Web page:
Hearts on Fire – Twentieth Sunday in Ordinary Time 2019
I recall a visit to Sacré-Coeur Basilica in the Montmartre region of Paris. That basilica is on a hill overlooking Paris, with a breathtaking view of that beautiful city. The chapel of Saint-Denis is on the site. It was here on August 15, 1534 that Ignatius Loyola and his earliest companions pronounced the vows that lead to the founding of the Society of Jesus.
The stained glass window commemorating St. Ignatius includes the quote from Luke 12 that we find in today’s Gospel: “I came to bring fire to the earth, and how I wish it were already kindled.”
This verse was supposedly a personal favourite of the founder of the Jesuits. It’s actually occasionally mistakenly attributed to St. Ignatius. One account has it that it was with these words that he sent Francis Xavier to head to Asia for missionary activity.
Others say that it was a verse that he often used at the end of letters assigning early Jesuits to missions. He wanted people to be set afire with passion and zeal.
Among the opening words in the Jesuit Constitutions (in what is termed the Formula of the Institute), is Ignatius’ statement about the Jesuit being a “soldier of God beneath the banner of the cross.” He had a strong and unrelenting desire for setting hearts on fire with intimate love for Christ and a zeal for serving our sisters and brothers.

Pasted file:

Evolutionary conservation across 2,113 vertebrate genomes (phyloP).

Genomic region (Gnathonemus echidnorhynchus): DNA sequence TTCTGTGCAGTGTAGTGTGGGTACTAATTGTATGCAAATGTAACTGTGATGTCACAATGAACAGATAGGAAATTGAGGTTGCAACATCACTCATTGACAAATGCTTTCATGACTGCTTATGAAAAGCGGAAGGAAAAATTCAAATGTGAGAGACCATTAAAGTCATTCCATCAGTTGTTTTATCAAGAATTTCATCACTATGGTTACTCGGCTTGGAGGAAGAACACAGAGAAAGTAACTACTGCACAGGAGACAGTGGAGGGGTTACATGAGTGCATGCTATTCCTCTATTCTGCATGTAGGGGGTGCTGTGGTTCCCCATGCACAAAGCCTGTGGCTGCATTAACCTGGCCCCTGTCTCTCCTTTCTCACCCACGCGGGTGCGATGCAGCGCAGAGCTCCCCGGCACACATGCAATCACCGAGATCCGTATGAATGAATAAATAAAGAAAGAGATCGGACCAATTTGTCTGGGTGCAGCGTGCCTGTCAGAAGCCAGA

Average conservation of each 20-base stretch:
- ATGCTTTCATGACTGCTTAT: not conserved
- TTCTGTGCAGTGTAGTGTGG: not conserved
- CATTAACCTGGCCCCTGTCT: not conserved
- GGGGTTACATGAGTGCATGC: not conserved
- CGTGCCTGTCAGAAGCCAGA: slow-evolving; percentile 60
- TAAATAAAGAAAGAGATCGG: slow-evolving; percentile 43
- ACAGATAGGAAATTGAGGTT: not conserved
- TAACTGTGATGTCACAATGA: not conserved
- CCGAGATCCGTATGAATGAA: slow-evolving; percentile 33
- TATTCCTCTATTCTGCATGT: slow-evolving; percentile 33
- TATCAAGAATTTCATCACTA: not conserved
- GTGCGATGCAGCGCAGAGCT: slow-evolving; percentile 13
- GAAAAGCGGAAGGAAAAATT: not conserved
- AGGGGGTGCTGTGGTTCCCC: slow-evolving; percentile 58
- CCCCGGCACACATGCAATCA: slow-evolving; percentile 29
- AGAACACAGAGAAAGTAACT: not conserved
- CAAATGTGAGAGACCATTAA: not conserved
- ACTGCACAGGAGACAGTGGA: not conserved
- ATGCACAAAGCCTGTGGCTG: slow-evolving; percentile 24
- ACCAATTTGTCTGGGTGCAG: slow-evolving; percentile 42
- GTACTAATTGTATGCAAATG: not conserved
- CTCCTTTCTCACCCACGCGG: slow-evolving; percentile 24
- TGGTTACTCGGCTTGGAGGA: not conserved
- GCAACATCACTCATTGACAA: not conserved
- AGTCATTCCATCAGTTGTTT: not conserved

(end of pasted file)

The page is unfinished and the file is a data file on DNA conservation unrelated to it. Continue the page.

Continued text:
After offering this significant image of fire for the earth, Jesus says, “what stress I am under until it is completed!” For Jesus, bringing that fire to the earth was important. He was driven by his desire for that zeal and energy. As was Ignatius! Hearts on fire! Such images are common in contemporary Ignatian spirituality.
What did Jesus intend when he spoke about bringing fire and division to the earth? His words evoke reminders of Luke 3:16, where John the Baptist announces that Jesus will baptize with the Holy Spirit and fire, whereas John baptized with water.
The image of fire is a reference to the purifying actions of Jesus, whereby he is helping his followers to distinguish between dross and the real thing. He refers to division, basically stating that he will be resolute in the face of opposition, setting his sights for Jerusalem and what awaits him. He knows that there are those who are not with him. Jesus is passionate about his mission and will not rest until it is accomplished.
There is a tendency among some people to make Ignatian spirituality nice. We can water it down to be palatable to everyone. There’s a good reminder from Irish Jesuit Brian O’Leary about the power of Ignatian spirituality.
“The spirit of Ignatius is like a suppressed coil of steel, and its verbal expression demands the use of the comparative again and again. Complacency is a feeling unknown to him. There is always that higher mountain to be climbed, that faster race to be run, that more loving service to be offered.”